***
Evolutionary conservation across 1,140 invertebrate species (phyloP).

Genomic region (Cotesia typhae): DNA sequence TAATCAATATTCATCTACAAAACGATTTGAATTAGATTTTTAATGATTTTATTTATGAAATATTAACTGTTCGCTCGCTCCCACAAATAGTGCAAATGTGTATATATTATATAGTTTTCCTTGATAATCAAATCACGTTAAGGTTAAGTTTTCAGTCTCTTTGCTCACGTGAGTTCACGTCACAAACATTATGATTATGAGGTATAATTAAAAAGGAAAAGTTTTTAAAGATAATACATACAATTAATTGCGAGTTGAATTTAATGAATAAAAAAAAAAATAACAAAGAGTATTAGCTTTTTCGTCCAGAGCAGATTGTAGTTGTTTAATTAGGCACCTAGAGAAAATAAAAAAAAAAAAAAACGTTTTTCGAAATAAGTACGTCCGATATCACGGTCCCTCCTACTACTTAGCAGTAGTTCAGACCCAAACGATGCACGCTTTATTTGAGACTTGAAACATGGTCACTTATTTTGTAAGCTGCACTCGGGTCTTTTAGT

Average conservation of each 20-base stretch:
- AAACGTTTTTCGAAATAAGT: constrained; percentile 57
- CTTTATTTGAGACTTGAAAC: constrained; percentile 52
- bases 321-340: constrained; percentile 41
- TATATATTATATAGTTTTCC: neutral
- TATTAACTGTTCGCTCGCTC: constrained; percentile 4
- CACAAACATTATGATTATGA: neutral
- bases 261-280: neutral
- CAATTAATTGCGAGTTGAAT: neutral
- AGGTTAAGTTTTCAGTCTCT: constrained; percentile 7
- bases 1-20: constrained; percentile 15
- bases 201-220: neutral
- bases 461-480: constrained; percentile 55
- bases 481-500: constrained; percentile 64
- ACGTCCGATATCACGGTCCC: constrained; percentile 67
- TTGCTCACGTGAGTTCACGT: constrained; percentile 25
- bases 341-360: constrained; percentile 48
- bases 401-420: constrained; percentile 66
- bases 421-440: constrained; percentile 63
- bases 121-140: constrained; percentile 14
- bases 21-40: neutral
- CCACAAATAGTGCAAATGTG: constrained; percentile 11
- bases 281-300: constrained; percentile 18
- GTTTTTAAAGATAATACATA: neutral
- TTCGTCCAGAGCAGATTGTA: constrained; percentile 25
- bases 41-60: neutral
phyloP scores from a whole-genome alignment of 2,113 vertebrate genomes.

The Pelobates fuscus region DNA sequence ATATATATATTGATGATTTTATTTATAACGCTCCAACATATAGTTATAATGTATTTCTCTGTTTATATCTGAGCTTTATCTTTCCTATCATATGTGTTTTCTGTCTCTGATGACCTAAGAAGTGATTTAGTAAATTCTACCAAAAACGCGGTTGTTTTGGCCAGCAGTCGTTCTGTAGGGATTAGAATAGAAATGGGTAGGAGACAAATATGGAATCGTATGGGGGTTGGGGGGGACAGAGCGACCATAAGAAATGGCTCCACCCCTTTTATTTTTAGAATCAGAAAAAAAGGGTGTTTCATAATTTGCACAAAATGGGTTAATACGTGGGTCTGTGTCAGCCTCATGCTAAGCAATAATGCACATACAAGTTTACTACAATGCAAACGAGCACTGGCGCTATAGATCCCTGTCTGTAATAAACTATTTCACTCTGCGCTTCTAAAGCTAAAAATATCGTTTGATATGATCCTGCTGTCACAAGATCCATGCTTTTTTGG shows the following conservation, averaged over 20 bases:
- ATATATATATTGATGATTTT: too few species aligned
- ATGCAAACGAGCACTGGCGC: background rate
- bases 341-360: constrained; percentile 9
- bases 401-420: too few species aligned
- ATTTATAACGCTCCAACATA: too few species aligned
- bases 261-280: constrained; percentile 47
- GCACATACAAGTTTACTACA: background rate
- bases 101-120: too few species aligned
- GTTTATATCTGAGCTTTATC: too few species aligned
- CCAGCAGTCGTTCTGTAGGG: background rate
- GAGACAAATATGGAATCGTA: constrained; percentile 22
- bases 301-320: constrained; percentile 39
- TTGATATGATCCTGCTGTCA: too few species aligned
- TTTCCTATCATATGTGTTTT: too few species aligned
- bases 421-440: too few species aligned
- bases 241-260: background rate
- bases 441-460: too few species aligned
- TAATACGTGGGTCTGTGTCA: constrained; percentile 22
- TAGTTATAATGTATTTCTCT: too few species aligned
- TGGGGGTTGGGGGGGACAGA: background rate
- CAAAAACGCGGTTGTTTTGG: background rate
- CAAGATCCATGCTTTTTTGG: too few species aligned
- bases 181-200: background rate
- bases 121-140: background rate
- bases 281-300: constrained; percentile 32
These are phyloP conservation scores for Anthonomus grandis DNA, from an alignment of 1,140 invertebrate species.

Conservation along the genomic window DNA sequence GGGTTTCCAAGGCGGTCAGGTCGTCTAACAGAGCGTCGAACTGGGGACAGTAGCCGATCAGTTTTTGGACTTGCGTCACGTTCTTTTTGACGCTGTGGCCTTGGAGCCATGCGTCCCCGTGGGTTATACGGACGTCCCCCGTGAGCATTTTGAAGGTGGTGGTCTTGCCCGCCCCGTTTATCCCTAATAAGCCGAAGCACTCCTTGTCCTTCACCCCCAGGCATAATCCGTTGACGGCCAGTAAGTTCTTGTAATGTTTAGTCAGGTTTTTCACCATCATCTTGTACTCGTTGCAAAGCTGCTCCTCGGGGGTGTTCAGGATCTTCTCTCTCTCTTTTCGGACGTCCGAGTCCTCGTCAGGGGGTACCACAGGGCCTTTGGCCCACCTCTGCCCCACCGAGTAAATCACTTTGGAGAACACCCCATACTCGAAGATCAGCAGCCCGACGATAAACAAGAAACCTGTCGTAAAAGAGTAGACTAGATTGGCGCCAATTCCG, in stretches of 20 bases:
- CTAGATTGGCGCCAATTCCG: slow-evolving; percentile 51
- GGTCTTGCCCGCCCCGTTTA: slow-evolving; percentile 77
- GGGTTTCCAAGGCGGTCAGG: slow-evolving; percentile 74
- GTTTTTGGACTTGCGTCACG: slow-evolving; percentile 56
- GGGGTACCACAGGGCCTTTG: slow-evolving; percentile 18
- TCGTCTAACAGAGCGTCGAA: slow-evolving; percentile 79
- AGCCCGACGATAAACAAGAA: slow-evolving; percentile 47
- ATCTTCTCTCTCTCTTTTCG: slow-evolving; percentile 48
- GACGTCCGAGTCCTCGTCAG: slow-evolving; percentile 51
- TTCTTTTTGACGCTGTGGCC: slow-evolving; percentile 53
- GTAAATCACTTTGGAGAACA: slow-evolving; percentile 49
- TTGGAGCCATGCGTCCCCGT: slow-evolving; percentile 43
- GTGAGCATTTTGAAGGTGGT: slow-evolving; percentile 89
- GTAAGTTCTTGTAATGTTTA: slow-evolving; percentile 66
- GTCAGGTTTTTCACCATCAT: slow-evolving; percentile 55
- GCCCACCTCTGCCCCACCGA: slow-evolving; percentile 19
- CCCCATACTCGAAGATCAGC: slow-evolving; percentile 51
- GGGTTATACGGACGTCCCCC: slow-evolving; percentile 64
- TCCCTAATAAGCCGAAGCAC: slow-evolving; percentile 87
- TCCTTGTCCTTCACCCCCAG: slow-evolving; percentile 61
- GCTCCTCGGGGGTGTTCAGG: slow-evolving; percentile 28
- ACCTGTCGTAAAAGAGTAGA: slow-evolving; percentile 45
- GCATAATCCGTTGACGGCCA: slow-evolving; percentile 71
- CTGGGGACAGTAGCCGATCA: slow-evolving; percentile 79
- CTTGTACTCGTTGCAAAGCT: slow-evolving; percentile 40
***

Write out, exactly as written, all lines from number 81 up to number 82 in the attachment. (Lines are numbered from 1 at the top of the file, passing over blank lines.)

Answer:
- CTGGGGACAGTAGCCGATCA: slow-evolving; percentile 79
- CTTGTACTCGTTGCAAAGCT: slow-evolving; percentile 40